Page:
Homo sapiens demonstrates unique tropical forest adaptations
December 22, 2016
Tropical forests constitute some of the most diverse, complex, but also threatened, terrestrial ecosystems on the planet. They provide crucial ecosystem services (e.g. foods, construction materials, and medicinal resources) for vast portions of the world’s human population. However, the ability of hominin foragers to adapt to these environments in the past has been questioned, with limited carbohydrate resources, few large game opportunities, and difficulties of thermoregulation being cited as important limiting factors. This is despite the fact that these environments produce easy access to plentiful freshwater. In addition, some of the earliest fossils of the genus Homo come from modern tropical forest environments in Southeast Asia and many of our ancestors appear to have retained body features that can be linked to tropical forest habitats.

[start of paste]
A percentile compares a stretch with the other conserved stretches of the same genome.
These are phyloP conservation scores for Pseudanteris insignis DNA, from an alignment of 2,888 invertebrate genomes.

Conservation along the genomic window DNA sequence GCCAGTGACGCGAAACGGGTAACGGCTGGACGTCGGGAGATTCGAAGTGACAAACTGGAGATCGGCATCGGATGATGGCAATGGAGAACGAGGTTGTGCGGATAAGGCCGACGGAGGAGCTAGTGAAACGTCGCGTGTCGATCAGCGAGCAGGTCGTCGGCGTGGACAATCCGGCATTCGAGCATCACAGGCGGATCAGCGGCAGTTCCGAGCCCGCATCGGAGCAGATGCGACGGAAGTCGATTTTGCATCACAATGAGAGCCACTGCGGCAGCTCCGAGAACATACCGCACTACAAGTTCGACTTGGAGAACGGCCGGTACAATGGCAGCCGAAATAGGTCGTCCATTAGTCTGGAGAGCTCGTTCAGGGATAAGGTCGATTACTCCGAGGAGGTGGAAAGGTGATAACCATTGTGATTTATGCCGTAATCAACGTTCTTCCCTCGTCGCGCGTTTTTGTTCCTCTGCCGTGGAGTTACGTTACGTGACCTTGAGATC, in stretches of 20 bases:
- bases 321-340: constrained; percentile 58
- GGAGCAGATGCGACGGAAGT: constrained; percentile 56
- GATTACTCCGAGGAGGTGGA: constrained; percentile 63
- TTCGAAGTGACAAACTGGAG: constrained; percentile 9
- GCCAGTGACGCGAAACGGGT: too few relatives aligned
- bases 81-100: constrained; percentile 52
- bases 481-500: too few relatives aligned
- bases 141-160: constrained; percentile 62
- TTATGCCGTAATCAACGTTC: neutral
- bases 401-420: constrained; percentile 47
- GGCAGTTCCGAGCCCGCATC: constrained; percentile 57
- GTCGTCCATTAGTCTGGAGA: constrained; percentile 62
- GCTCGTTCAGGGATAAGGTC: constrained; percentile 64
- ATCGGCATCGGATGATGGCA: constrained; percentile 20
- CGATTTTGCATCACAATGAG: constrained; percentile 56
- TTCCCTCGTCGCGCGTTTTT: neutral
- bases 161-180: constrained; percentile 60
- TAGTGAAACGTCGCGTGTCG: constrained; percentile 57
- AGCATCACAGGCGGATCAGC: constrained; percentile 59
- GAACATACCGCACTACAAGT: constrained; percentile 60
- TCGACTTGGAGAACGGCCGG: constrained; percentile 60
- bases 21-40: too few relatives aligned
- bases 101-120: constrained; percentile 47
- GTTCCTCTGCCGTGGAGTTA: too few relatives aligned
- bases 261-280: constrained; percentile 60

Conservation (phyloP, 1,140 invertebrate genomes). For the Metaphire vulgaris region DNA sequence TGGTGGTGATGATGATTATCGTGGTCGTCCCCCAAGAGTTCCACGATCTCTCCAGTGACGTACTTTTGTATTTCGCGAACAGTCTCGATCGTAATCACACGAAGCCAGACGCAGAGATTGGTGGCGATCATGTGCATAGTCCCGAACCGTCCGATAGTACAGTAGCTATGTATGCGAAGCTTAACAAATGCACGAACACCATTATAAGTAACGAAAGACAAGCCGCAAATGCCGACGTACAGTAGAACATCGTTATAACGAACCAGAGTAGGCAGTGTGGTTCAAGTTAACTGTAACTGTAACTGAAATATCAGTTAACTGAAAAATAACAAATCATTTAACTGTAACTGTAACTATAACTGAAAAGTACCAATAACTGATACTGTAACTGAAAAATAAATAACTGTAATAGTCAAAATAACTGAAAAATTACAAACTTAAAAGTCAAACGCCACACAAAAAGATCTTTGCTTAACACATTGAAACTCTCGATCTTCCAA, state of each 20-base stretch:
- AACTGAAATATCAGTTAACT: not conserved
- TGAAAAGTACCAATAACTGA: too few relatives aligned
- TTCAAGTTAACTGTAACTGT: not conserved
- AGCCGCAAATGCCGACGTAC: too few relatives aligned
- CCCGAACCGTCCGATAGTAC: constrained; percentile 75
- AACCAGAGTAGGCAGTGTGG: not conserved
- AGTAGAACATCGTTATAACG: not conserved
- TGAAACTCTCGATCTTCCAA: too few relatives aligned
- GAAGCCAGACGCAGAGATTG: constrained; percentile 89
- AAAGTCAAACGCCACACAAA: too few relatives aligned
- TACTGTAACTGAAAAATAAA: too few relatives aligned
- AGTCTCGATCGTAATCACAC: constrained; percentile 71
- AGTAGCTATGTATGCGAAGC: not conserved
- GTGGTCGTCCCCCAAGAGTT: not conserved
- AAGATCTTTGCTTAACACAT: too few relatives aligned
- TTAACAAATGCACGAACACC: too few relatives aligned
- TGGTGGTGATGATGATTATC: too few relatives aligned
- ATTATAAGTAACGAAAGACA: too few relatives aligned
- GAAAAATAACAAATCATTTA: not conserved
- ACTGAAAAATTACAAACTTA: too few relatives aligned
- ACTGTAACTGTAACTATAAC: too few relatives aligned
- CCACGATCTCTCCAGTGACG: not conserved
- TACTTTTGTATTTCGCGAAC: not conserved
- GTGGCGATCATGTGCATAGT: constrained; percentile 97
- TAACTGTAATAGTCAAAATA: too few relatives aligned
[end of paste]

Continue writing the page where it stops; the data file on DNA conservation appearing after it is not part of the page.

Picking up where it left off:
Dr. Patrick Roberts, Prof. Nicole Boivin, and Prof. Michael Petraglia, alongside international collaborators, reviewed the palaeoenvironmental and archaeological evidence for the use and occupation of tropical forests by different species of Homo. It was found that early Homo in Africa and Homo erectus and Homo floresiensis in Southeast Asia currently show no direct evidence for having interacted significantly with tropical forest resources. By contrast, our species, Homo sapiens, shows early and ever-intensifying specialized adaptations to tropical forests around the world. While this could be a result of preservation biases, it currently seems most likely that it is part of a real, unique adaptive flexibility and plasticity that enabled our species to rapidly colonise and persist across the huge variety of the Earth’s environments.